The number one question hiring managers have about a candidate is if they have a strong work ethic, according to Scott Wedel, Executive Recruiter with Career1Source. Determining if someone has a good work ethic is extremely difficult to do and can be confused with other aspects of personality and working style.
“A high energy individual may have the capacity to do a lot, but work ethic boils down to a person’s motivation to do things,” Wedel says.
There are four areas that hiring managers can utilize to help get a sense for a candidate’s work ethic:
- Accomplishments in previous work roles
- Personal accomplishments
- Behavioral assessment
- Reference checks
When evaluating work accomplishments from previous roles, Wedel says that it’s best to ask candidates open-ended questions and listen for the STAR method (situation, task, action, results) in how they respond.
“A lack of details is a red flag,” Wedel adds. “Often, hiring managers don’t dig into the details of a person’s story—but they should.”
Another area to examine is a major personal accomplishment that tells you about the candidate’s work ethic, such as running a marathon or summiting a fourteener outside of their day job. Again, Wedel encourages hiring managers to dig for details.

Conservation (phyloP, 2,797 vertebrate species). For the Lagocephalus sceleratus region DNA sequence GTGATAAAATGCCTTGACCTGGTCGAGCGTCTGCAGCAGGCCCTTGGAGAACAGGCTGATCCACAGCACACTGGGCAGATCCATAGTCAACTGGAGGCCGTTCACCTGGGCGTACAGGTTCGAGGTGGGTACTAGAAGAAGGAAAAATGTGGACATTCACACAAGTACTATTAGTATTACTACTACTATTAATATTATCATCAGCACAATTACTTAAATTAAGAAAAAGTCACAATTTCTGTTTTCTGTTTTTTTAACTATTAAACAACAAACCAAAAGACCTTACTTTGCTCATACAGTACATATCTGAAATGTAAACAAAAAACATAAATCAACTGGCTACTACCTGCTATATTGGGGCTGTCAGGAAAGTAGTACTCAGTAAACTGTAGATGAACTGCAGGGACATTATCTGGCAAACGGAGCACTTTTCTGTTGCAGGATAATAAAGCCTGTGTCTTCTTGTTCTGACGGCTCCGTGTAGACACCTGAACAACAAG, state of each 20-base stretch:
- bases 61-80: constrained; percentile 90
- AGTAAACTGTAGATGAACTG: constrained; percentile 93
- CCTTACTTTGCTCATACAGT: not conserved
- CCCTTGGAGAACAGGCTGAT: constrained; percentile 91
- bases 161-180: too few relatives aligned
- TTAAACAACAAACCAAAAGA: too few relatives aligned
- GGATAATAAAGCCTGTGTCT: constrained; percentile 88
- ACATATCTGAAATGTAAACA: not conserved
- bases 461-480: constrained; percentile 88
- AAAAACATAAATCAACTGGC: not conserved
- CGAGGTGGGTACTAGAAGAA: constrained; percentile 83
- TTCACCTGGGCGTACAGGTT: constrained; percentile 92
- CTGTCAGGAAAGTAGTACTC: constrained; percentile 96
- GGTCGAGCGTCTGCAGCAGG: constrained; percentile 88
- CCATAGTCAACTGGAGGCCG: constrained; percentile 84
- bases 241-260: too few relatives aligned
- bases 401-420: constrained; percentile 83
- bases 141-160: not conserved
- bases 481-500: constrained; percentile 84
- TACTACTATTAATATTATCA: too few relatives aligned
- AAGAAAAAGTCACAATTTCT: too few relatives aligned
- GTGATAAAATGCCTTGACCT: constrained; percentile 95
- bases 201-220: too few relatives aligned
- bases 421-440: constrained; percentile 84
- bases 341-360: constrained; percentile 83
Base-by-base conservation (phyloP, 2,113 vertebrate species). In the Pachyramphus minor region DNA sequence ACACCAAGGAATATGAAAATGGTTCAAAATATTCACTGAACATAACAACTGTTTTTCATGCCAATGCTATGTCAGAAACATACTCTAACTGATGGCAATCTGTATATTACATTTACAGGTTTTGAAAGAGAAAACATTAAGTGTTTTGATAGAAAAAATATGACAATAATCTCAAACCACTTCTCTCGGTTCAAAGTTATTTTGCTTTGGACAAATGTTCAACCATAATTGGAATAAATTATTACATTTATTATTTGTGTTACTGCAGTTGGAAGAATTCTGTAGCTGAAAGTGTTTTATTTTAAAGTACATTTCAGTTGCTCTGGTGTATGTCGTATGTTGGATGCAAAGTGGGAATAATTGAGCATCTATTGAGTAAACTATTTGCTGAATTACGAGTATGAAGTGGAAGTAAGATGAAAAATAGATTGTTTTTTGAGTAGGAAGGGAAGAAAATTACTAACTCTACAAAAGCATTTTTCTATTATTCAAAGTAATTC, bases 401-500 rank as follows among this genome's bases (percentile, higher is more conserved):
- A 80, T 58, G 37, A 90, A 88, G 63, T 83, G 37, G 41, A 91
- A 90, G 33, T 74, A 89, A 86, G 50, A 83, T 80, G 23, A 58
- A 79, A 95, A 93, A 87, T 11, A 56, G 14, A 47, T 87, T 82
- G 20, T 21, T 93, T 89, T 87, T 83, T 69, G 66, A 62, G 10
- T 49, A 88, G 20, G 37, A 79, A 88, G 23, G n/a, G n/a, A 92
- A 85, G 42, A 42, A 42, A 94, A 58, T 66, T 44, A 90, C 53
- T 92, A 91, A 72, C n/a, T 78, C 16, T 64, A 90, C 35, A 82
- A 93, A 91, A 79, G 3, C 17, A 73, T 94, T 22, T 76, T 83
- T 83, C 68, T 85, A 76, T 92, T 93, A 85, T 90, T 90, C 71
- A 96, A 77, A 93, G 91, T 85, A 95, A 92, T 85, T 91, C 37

Behavioral assessments can help hiring managers analyze a candidate’s basic natural tendencies and identify certain profiles that tend to be more proactive vs. reactive.
An often overlooked piece of the puzzle is taking the step to ask for and call references provided by the candidate.
“Don’t just ask about the candidate’s work accomplishments—ask about their work ethic, too,” Wedel says. “Ask specific questions and look for details.”
Factors to Keep in Mind
It’s also important to remember that if a candidate doesn’t meet one of the four hiring pillars (culture, behavior, skills, performance), then their work ethic may not be the problem.
“A candidate may have an excellent work ethic, but if they’re not a good culture fit, their work ethic is not going to be perceived as such and they won’t be successful,” Wedel says. “If a candidate starts a new job and they’re not a good fit, it may decrease their motivation to do the job. It’s not the candidate’s work ethic that’s the problem—it’s a company fit and culture problem.”
Another area that tends to get mixed up is work ethic vs. work-life balance. Wedel notes that these two often get pitted against each other, but that shouldn’t be the case.
“A strong work ethic asks if they get the job done?” Wedel says. “A desire for work-life balance is not a good measure of a candidate’s work ethic. They might be really focused on their job during work hours, but when they’re off the clock, they’re focused on their family. The best employers recognize that employees need time to recharge.”
What work ethic looks like may be different for each generation in the workforce, but Wedel observes that work ethic is not a generational issue. For example, younger employees may be more tech savvy, so they’re more efficient in getting work done—but that doesn’t mean they didn’t work hard to get it done, even if it took less time.
“Each generation has people that want to work hard,” he says. We have to be aware that our personal way of ‘working hard’ may not look the same as a different generation’s way of ‘working hard’. It’s important to recognize this generational bias.”